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One of the important issues with missing data is the missing data mechanism. It's important because it affects how much the missing data bias your results, so you have to take it into account when choosing an approach to deal with the missing data. The concepts of these mechanisms can be a bit abstract. And to top it off, two of these mechanisms have confusing names: Missing Completely at Random and Missing at Random.

The most basic experimental design is the completely randomized design. It is simple and straightforward when plenty of unrelated subjects are available for an experiment. It’s so simple, it almost seems obvious. But there are important principles in this simple design that are important for tackling more complex experimental designs. Let’s take a look. How […]

Data analysts can get away without ever understanding matrix algebra, certainly. But there are times when having even a basic understanding of how matrix algebra works and what it has to do with data can really make your analyses make a little more sense.

When I consult with researchers, a common part of that is going through their analysis together. Sometimes I notice that they're using some shortcut in SPSS that I had not known about. Or sometimes they could be saving themselves some headaches. So I thought I'd share three buttons you may not have noticed before that will make your data analysis more efficient.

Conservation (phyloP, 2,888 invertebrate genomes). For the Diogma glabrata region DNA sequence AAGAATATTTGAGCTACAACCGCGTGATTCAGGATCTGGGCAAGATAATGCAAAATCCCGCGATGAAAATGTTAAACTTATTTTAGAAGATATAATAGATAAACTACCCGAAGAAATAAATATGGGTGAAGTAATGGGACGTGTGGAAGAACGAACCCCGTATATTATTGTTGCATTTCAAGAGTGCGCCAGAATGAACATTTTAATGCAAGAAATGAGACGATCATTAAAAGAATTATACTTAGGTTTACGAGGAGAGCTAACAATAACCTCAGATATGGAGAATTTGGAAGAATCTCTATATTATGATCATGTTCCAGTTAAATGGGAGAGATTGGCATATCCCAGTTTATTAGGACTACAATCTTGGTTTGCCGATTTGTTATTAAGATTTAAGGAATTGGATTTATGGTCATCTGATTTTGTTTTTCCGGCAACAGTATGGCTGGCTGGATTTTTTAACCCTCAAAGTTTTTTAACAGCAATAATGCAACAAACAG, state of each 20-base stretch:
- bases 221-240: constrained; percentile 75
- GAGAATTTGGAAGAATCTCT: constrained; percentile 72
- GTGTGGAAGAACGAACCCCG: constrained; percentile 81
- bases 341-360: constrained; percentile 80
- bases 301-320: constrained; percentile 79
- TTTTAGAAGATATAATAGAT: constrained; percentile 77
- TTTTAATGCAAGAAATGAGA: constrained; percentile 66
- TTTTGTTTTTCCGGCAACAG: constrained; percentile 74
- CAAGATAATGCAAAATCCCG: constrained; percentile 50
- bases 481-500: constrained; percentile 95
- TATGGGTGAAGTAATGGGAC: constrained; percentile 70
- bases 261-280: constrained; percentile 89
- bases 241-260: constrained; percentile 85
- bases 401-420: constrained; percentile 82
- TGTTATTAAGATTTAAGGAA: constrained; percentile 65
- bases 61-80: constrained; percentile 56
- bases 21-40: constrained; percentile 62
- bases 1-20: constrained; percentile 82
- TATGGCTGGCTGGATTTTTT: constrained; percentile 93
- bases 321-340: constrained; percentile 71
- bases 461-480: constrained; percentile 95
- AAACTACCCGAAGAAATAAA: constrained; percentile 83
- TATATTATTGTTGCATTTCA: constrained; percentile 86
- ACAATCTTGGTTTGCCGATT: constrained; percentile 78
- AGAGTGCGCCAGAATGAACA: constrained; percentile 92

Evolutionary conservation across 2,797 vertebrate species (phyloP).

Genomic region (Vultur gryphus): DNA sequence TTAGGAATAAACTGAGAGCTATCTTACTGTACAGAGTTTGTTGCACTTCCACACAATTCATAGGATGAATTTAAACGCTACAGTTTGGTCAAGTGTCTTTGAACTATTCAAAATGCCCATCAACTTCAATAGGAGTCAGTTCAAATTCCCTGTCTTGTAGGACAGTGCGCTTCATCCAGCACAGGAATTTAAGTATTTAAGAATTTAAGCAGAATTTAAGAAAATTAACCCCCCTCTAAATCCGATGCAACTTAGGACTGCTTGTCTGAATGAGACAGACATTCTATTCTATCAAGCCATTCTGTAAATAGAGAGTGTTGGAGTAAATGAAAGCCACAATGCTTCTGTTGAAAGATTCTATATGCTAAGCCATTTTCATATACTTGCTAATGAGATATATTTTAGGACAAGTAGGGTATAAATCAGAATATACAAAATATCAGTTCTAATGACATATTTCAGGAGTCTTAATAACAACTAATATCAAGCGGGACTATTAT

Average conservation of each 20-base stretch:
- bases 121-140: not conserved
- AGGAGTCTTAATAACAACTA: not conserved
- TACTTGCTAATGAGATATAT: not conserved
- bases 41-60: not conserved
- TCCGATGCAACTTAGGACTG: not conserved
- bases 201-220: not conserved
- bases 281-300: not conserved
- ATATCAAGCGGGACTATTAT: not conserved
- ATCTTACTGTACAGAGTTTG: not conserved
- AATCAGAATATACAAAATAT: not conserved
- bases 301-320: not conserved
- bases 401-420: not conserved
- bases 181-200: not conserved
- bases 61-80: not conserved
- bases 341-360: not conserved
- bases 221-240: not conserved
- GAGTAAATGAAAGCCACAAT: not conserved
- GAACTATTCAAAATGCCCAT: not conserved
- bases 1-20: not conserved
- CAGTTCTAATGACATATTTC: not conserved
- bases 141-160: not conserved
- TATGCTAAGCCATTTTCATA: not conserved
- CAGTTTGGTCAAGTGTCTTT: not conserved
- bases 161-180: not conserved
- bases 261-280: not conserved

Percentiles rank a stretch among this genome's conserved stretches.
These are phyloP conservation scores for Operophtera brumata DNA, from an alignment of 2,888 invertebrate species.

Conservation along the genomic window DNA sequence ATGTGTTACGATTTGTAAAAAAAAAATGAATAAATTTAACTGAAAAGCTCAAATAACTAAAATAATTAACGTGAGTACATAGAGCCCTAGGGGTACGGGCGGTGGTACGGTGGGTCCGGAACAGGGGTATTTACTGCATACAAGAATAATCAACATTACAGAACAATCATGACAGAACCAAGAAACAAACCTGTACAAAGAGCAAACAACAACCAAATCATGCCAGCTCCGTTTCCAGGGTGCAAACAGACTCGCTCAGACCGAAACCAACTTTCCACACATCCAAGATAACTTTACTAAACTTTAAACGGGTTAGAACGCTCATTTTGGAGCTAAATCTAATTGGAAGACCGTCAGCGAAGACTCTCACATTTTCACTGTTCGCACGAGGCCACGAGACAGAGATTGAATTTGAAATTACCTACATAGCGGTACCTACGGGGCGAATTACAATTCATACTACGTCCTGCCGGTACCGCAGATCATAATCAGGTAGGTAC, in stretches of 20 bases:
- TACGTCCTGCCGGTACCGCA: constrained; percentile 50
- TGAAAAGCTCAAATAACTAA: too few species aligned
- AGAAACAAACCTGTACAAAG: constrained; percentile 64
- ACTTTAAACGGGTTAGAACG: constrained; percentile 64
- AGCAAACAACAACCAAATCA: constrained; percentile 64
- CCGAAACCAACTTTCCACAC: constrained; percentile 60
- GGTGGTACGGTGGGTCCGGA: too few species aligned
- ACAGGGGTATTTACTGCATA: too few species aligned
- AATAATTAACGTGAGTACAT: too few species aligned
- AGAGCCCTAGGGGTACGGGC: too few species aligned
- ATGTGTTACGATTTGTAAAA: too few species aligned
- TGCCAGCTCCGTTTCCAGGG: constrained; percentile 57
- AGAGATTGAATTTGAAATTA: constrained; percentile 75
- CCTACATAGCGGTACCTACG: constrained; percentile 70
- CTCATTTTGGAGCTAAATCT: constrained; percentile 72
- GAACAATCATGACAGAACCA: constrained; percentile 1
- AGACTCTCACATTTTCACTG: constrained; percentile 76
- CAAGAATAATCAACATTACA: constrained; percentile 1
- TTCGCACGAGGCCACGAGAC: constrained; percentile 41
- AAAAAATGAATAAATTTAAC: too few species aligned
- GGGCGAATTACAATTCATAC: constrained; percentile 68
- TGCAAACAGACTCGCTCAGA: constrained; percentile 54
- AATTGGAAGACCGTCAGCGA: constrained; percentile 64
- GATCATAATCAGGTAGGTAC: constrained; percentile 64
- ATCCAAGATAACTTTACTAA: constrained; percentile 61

A chi square test is often applied to two-way tables, like the one below. This table represents a sample of 1,322 individuals. Of these individuals, 687 are male, and 635 are female. Also 143 are union members, 159 are represented by unions, and 1,020 are not affiliated with a union. You might use a chi-square […]

In this 8-part tutorial, you will learn how to get started using Stata for data preparation, analysis, and graphing. This tutorial will give you the skills to start using Stata on your own. You will need a license to Stata and to have it installed before you begin.

I want to do a GLM (repeated measures ANOVA) with the valence of some actions of my test-subjects (valence = desirability of actions) as a within-subject factor. My subjects have to rate a number of actions/behaviours in a pre-set list of 20 actions from ‘very likely to do’ to ‘will never do this’ on a scale from 1 to 7,..

Spoiler alert, real data are seldom normally distributed. How does the population distribution influence the estimate of the population mean and its confidence interval? To figure this out, we randomly draw 100 observations 100 times from three distinct populations and plot the mean and corresponding 95% confidence interval of each sample.

Is it really ok to treat Likert items as continuous? And can you just decide to combine Likert items to make a scale? Likert-type data is extremely common—and so are questions like these about how to analyze it appropriately.

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